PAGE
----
Pain adds, “I’m excited and proud to be a part of this organization. To work with an amazing staff and of course alongside the Navy Seals. It gives me a sense of respect and integrity and with that I hope that what I bring to this organization would allow me to continue my work with Battle Frog Navy Seals.”

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I have said this in my prior review on BattleFrog, this is a tough race with A LOT of climbing and let me not forget to mention climbing and more climbing. The 15K is not for everybody. There are several course stages to cater to all fitness levels and all ages. It’s a very family friendly environment. All these are important to know. Also know this; the OCR movement has just begun. This sport is the number growing sport in the world right now. It’s not enough to see it, you have to strive to be it and get yourself out there. This is the place to start. Be a frog and join the family.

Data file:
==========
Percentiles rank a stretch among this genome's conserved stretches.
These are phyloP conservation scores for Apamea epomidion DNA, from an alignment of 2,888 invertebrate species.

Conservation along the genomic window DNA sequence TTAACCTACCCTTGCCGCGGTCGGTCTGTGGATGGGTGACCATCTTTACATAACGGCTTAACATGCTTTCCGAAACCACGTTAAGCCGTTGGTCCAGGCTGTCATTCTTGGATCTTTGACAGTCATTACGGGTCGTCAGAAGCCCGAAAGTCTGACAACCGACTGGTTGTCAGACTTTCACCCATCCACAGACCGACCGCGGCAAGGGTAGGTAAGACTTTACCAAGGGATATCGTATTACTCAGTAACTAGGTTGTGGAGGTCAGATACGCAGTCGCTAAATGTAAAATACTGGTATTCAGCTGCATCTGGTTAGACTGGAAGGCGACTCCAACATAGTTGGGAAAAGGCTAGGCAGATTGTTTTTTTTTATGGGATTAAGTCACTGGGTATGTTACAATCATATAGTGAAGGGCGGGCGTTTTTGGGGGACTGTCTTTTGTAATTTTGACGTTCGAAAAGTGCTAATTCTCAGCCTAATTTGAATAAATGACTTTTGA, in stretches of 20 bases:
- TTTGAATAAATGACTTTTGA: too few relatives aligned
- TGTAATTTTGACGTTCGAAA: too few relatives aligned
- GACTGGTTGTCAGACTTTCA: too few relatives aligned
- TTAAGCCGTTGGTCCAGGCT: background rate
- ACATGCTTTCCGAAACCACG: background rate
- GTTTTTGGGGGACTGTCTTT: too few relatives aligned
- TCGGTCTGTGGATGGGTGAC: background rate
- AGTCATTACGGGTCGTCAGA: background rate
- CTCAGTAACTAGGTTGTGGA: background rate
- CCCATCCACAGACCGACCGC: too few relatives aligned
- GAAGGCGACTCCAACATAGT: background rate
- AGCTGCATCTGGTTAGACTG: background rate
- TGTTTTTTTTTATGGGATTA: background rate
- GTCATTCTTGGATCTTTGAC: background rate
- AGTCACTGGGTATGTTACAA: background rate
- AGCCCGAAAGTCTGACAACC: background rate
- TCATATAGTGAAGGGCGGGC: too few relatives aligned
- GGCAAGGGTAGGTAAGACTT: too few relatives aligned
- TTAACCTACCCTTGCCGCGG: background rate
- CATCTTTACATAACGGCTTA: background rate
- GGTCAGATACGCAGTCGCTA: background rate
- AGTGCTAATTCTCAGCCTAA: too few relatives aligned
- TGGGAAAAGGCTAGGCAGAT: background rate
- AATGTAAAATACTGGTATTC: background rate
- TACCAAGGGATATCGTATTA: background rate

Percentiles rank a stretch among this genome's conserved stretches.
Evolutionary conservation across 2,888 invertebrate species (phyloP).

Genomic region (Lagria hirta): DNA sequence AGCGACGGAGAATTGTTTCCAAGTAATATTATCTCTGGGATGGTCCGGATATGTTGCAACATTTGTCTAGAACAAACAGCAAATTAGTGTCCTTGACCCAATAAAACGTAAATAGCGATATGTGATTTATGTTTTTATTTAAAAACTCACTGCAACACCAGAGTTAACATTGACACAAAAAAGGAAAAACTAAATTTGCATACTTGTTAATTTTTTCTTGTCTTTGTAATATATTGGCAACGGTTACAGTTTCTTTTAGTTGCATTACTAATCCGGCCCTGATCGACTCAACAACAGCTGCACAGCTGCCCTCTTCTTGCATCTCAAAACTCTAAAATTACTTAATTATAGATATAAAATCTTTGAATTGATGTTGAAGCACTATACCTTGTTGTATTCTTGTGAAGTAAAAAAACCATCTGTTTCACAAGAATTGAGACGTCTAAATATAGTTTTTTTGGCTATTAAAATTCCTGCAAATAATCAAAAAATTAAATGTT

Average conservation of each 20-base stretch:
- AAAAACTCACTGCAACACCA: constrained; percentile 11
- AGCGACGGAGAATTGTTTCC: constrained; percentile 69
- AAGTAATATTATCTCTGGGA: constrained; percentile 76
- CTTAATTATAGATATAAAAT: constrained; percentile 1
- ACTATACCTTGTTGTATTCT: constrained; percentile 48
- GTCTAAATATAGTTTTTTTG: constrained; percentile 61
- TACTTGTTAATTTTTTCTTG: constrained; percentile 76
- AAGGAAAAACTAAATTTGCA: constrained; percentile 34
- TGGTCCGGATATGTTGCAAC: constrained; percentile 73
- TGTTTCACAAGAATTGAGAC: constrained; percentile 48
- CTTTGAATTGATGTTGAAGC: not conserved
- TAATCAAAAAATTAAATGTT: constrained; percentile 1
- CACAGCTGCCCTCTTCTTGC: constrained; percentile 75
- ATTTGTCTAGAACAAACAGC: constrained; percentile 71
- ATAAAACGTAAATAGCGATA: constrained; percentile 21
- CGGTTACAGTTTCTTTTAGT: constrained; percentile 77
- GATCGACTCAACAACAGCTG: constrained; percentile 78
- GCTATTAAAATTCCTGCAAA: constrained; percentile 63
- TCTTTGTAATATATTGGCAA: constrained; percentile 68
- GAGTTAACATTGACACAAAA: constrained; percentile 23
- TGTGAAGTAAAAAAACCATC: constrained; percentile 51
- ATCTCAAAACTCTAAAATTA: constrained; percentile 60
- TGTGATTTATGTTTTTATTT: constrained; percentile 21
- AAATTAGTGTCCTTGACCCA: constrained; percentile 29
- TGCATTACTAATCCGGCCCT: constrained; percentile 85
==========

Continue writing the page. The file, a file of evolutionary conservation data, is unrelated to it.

“BattleFrog will in time, grow to be a huge national and international player in the OCR market,” says Accord.

“There are reports out stating that there are now more people competing in OCR than there are in marathon running. I can not substantiate that report but I can say that OCR has something for everybody. It appeals to the athlete, the recreationist and actually to the non athletic types just looking for something new and exciting to do with to do with their family and friends,” says Mann.

“I believe B-Frog is the new OCR challenge. The uniqueness and mindset that they bring to the sport definitely will launch them to be one of the most talked about events. Not including that this is organized by the Navy Seals which makes it all worthwhile,” says Pain.

How can you argue with those guys? HOOYAH!
4 out of 5 stars

By Charles (Jazz) Vassallo